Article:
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Indiana Tax Information Bulletins #29 and #45: An Update on Sales and Use Tax for Food Items

Indiana corn and squash

The Indiana Department of Revenue recently revised and republished its guidance on sales tax for food items in Bulletins #29 and #45. These updates did not relate to any substantive changes in the way Indiana sales tax applies to transactions involving food but did separate the guidance for vending machine foods in a separate bulletin. Below is a brief guide on the rules for the taxability of food items in Indiana with reminders for grocery stores and restaurants on key practices to consider in managing their sales tax obligations.

How to Determine if a Grocery Food Item Is Taxable or Exempt in Indiana

Food and food ingredients are generally exempt from sales tax under Indiana Code Section 6-2.5-5-20. This includes most items you’d find at a grocery store in addition to unheated foods and baked goods. However, Indiana has several exceptions to this exemption, meaning the following foods and related goods are taxable:

Despite this guidance, you may still have a difficult time properly categorizing unique or novel food items that do not clearly fit an exempt or taxable category. You may be able to find additional guidance from the Indiana Department of Revenue through Appendix A of Bulletin #29 (August 2023). For example, Appendix A details the difference in taxability between comparable items such as baking chocolate (exempt) and chocolate chips (taxable as candy).

Indiana’s Rules for Sales Tax on Exempt Foods Sold in Complex Transactions

The nature of the food you’re selling is the primary factor in determining its taxability in Indiana. However, additional situations and circumstances can alter the taxability, such as the type of business selling the food, or the items sold with it.

Combination Businesses

In Indiana, one of the more complex sales tax scenarios is unprepared food sold with utensils. The taxability can shift depending on the business’s classification as a restaurant or a combination business under Appendix B of Bulletin #29, such as a grocery store with a deli.

If 75 percent or more of the business’s sales are prepared food, then it is a restaurant. This means food items sold as ready for human consumption are subject to tax because they are served with utensils. These can be items that would otherwise be exempt if sold at a grocery store. For example, salads, fruits, and potato chips. A business with less than 75 percent of prepared food sales is a combination business. Sales of exempt food only become taxable for a combination business if the customer is handed utensils, even if indirectly through placement in a bag.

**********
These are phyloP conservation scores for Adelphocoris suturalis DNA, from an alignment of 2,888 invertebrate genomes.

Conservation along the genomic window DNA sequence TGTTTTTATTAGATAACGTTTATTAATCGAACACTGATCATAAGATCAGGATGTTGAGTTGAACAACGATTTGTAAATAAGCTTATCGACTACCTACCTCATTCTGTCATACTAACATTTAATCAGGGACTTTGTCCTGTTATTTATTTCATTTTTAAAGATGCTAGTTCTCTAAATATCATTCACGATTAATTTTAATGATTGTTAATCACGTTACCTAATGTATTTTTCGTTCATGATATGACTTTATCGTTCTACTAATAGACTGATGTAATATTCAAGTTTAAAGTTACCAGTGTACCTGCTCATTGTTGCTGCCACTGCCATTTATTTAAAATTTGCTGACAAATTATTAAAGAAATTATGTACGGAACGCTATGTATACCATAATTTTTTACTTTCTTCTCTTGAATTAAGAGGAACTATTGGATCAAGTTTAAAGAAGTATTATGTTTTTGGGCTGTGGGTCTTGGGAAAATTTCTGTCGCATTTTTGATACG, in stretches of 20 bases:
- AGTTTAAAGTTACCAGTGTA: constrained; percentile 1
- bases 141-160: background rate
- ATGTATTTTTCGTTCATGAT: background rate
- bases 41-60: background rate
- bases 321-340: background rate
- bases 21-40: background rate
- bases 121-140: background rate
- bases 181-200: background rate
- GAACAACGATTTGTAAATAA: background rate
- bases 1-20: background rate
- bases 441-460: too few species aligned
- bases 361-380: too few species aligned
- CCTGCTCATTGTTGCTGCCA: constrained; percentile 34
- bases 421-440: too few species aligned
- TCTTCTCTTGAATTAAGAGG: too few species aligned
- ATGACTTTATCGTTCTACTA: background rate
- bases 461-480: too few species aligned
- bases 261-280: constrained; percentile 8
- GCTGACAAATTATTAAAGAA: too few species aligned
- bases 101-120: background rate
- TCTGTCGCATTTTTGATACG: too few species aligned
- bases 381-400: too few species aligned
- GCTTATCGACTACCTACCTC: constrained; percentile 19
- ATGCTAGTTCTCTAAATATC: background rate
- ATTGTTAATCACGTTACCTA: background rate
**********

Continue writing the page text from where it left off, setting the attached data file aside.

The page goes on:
Bundled Transactions

A similar methodology applies to bundled transactions as explained in Bulletin #94 (March 2023). These are transactions of two or more distinct items sold for one price. If the bundled transaction involves an exempt food item that is 50 percent or less of the total purchase price, the entire transaction is subject to sales tax. However, items sold with separate sale prices but in one transaction (i.e., unitary transactions) only require sales tax on the individual items subject to it. In other words, exempt food items in a unitary transaction would not be subject to tax.

Bulletin #45: Indiana Sales Tax for Food Sold in a Vending Machine or Comparable Unit

The Indiana Department of Revenue clarifies its rules for food sold through a vending machine in Bulletin #45 (April 2023). The taxability of food does not change because it is sold through a vending machine. Exempt items such as water are not taxable, while candy or sodas would be taxable. However, owners of a vending machine must post a sign indicating that the prices of items include sales tax. The Department of Revenue assumes that vending machines without this sign are not inclusive of sales tax, which makes the owner liable for the uncollected amount.

A Local Food and Beverage Tax Could Also Apply to Your Sales in Indiana

Beyond state sales and use tax, a local food and beverage (FAB) tax could apply to your sales of food in certain counties or cities in Indiana. The FAB tax applies to food and beverage sold for consumption at the retailer’s location or prepared on equipment provided by the retailer. The tax rate in applicable localities is one percent except for sales in Orange County or Marion County, which apply a two percent FAB tax rate.

Getting Help with an Indiana Sales Tax Audit or Assessment as a Food Business

Food and beverage continue to be one of the most difficult industries for sales tax compliance because of unique rules that can vary from state to state. Challenges with misclassification and under-collecting sales tax can be a real concern for combination businesses in Indiana and other places that sell a variety of taxable and exempt food items, such as gas stations and convenience stores. If you or your clients are facing an Indiana sales tax audit or assessment in the food and beverage industry, consider a consultation with our team of professionals. We provide audit defense and representation in the administrative appeal of assessments to help clients mitigate their tax liability where possible and only pay what they owe.

Contact us today for a free consultation.

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